This sounds good on paper, but isn't this likely to create a class issue and also “disenfranchise” minority business by denying them access to a certain clientele ? The very same thing that we are trying to run away from?

Some people believe that the concept of microbusiness licenses is discriminatory and entrenches the negative traits that legalization was supposed to eradicate. 

The Missouri NAACP prior to the elections had urged Missourians to reject the amendment, insisting that the  microbusiness market is “very limited.” Tim Gilio from the Missouri Marijuana Legalization Movement has expressed a similar opinion.  “There is no reason why Missouri entrepreneurs, and particularly in minority communities, shouldn't have full access to commercial licensing opportunities. The LM22 “microbusiness license” approach is a second-class, Jim Crow proposal,” he said. 

       2. Cannabis legalization should not be done through the ballot 

The other bone of contention has been that amendment 3 is not a standalone law but is rather an amendment to the Missouri constitution. What this means is that should any issue arise that needs fixing, it will have to go through a state-wide referendum. Political analyst Anita Manion had this to say. “There are pros and cons to making it a constitutional amendment instead of just a law. It means the state legislature can’t overturn it, Parson doesn’t have to sign off on it and it’s more permanent. But it also means that if we start implementing it and we find problems, it’s not easy to fix.”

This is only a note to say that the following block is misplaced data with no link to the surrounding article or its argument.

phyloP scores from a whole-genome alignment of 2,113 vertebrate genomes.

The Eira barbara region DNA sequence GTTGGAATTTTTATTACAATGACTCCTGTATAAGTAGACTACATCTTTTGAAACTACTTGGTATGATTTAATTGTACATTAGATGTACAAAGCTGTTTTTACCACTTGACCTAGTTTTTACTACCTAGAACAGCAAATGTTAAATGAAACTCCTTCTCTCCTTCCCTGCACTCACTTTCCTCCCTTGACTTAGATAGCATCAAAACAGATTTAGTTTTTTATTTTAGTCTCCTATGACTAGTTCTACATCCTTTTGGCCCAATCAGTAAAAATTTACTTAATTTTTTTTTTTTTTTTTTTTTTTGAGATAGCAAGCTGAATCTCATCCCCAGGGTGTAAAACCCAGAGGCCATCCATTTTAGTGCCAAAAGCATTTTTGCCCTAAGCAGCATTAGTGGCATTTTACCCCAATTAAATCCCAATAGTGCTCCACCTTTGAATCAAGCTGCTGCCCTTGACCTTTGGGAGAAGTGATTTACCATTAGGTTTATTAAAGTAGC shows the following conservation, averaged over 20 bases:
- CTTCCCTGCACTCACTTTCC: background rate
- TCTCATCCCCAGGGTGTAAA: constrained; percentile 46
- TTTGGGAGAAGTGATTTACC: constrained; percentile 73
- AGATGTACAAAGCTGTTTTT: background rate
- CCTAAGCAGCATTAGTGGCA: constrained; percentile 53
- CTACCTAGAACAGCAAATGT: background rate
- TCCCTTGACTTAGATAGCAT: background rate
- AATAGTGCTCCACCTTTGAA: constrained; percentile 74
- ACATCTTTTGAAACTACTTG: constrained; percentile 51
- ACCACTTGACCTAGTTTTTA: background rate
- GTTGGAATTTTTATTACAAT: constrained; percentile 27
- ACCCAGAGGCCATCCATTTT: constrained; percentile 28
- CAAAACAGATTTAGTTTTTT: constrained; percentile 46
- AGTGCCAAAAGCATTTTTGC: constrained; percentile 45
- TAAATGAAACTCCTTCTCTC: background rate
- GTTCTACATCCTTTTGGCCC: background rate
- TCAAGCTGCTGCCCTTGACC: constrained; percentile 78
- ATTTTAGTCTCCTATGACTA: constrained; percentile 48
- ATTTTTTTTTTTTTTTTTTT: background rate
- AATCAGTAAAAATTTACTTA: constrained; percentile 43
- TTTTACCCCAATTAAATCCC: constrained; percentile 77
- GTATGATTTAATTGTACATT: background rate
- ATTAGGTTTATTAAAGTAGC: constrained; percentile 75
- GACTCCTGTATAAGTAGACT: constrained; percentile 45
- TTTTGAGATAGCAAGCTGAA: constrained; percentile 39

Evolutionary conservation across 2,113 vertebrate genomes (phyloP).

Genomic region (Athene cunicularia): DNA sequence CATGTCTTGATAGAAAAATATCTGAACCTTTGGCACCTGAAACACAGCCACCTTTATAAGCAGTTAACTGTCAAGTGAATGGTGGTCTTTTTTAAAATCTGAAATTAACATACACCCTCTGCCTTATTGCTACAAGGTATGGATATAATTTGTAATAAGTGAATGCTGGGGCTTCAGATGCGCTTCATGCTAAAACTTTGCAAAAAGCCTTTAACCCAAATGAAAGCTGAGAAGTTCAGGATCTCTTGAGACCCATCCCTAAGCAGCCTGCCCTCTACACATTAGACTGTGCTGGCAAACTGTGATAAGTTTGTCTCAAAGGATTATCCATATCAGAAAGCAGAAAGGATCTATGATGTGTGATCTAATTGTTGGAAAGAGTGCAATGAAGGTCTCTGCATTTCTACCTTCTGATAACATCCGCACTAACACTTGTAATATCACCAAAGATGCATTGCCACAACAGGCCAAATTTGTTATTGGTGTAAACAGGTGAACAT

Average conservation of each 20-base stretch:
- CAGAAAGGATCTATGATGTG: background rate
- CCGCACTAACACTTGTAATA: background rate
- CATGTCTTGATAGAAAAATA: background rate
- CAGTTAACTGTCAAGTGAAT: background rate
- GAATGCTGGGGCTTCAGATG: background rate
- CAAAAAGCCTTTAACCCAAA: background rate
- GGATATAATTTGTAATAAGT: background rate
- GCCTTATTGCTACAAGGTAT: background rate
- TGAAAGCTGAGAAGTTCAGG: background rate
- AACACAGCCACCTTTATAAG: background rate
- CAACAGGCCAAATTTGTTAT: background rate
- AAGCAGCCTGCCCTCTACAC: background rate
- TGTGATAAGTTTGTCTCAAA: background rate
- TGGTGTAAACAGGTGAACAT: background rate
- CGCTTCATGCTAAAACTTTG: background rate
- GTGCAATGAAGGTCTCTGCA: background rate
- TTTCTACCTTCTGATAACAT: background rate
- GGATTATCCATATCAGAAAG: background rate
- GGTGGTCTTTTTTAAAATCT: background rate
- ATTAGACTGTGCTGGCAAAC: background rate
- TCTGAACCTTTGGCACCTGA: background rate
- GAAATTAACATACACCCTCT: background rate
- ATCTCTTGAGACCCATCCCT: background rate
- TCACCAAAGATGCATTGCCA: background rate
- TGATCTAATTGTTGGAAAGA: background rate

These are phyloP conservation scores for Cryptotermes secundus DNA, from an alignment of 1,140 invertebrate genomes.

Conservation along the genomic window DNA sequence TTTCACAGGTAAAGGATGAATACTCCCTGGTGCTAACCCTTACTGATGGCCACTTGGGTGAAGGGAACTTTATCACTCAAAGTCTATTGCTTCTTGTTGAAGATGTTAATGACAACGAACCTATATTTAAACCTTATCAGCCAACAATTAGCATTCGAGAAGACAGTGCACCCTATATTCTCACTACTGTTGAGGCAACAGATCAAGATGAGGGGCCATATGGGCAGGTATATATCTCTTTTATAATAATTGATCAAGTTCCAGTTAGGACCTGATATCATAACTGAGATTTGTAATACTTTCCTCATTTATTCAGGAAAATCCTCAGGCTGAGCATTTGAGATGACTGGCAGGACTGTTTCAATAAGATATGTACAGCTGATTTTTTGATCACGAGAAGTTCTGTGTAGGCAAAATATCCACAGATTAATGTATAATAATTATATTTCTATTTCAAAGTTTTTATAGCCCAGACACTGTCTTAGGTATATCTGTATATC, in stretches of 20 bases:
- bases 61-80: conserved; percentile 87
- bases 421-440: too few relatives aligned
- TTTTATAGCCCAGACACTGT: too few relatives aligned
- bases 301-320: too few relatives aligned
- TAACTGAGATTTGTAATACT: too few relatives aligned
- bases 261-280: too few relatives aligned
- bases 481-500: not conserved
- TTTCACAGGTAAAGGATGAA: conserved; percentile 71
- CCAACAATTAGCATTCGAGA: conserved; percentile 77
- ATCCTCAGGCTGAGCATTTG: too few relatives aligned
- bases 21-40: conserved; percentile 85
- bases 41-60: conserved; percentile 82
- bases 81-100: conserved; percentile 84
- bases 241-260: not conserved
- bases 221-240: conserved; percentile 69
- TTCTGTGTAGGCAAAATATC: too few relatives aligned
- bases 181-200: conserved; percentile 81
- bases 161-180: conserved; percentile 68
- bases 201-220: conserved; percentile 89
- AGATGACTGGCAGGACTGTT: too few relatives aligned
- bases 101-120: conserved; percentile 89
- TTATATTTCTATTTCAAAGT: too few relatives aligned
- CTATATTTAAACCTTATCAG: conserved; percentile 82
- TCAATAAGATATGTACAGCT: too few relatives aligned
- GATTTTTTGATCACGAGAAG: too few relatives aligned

So far, 21 states plus Washington DC have legalized recreational cannabis. Of this, 12 states plus DC have done so through the ballot process. It is only seven states that legalized recreational weed by enacting laws.

    3. Amendment 3 will put people back in jail for marijuana use

Missouri police arrest about 20,000 people for marijuana related offenses each year. Even with legalization, the police will continue to arrest those who exceed the legal possession limit for marijuana.  It is important to note that this is the same case with other states that have legalized adult-use cannabis. 

Amendment 3 imposes a fine not exceeding $100 for anyone found smoking in public. Possession of cannabis exceeding three ounces but not exceeding six ounces will be considered as a misdemeanor that's punishable by a fine or community service. This will be considered as a civil and not criminal offense and therefore a jail term is not in the cards. However, amendment 3 has received sufficient criticism for this.